When pad 12 is in its unstressed state as shown in FIGS. 8 and 9, front wall 66 is parallel to and spaced from rear wall 68 to receive frame 14 therebetween. Preferably, the distance between front wall 66 and rear wall 68 is slightly greater than the thickness of frame 14 in its unstressed state. Of course, the distance between front wall 66 and rear wall 68 can be smaller than or the same size as the thickness of frame 14. Preferably, when pad 12 is stretched onto frame 14, the distance between rear front wall 66 and rear wall 68 will decrease to elastomerically grip frame 14.
Top peripheral wall 70 and bottom peripheral wall 72 extend substantially perpendicularly between front wall 66 and rear wall 68 for engaging the upper and lower edges of frame 14, respectively. End walls 74 and 76, together with front wall 66, rear wall 68, top peripheral wall 70 and bottom peripheral wall 72 of end portions 52 and 54, form a pair of end pockets for engaging the ends of frame 14. Walls 66, 68, 70, 72, 74 and 76 preferably have a thickness ranging from about 0.075 inch to about 0.090 inch.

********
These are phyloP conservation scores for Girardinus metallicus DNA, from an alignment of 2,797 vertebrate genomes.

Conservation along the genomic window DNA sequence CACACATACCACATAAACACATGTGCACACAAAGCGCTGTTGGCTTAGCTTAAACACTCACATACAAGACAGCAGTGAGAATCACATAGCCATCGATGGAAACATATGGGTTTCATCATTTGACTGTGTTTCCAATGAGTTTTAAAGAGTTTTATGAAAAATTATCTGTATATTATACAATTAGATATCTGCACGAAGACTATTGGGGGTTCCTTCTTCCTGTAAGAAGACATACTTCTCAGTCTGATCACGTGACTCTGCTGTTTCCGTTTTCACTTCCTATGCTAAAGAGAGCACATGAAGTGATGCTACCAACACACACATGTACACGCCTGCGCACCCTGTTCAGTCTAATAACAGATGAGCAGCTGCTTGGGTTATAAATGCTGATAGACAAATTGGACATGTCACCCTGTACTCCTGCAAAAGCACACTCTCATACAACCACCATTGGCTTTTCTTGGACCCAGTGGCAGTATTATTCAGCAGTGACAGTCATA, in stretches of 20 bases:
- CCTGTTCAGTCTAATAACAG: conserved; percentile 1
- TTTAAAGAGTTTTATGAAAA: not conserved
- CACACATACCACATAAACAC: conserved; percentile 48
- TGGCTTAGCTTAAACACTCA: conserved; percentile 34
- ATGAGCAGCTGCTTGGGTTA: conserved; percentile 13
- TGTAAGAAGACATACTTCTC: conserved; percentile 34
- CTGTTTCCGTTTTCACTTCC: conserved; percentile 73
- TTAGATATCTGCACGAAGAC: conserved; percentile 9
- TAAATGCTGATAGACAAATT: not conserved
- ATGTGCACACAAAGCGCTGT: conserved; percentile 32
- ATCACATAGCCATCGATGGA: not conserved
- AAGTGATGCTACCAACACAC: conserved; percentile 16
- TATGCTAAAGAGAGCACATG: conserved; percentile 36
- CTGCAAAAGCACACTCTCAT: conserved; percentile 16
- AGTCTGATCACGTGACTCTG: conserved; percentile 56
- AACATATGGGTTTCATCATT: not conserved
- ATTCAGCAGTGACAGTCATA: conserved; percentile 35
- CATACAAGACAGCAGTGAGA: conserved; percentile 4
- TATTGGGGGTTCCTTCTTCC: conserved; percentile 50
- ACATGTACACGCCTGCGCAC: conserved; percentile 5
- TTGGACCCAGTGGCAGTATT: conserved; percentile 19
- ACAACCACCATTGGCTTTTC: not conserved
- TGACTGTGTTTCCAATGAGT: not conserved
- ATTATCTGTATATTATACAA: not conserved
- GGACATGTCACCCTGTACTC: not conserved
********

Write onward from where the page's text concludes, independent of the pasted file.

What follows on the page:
Nose portion 60 includes a nose cushion 78 which extends outwardly from rear wall 68 between apertures 56 and 58. Nose cushion 78 provides additional padding between the wearer's nose and the nose area 28 of frame 14. In particular, nose cushion 78 is contoured to engage the wearer's nose and has a variable thickness ranging from about 0.075 inch to about 0.220 inch. Of course, nose cushion 78 can be made thicker or smaller as needed or desired.
First and second end or temple portions 52 and 54 are substantially identical, and thus, only first end or temple portion 52 will be discussed herein. First end or temple portion 52 includes a temple cushion 80, a ventilation opening 82 positioned between temple cushion 80 and aperture 56 of pad 12, and a cutout 84 for exposing strap slot 40 and access slot 44 to accommodate a headband or strap (not shown) therein.
Temple cushion 80 extends outwardly from rear wall 68 of pad 12 for engaging the wearer's temple. Preferably, temple cushion 80 extends outwardly from rear wall 68 by a distance approximately 0.490 inch.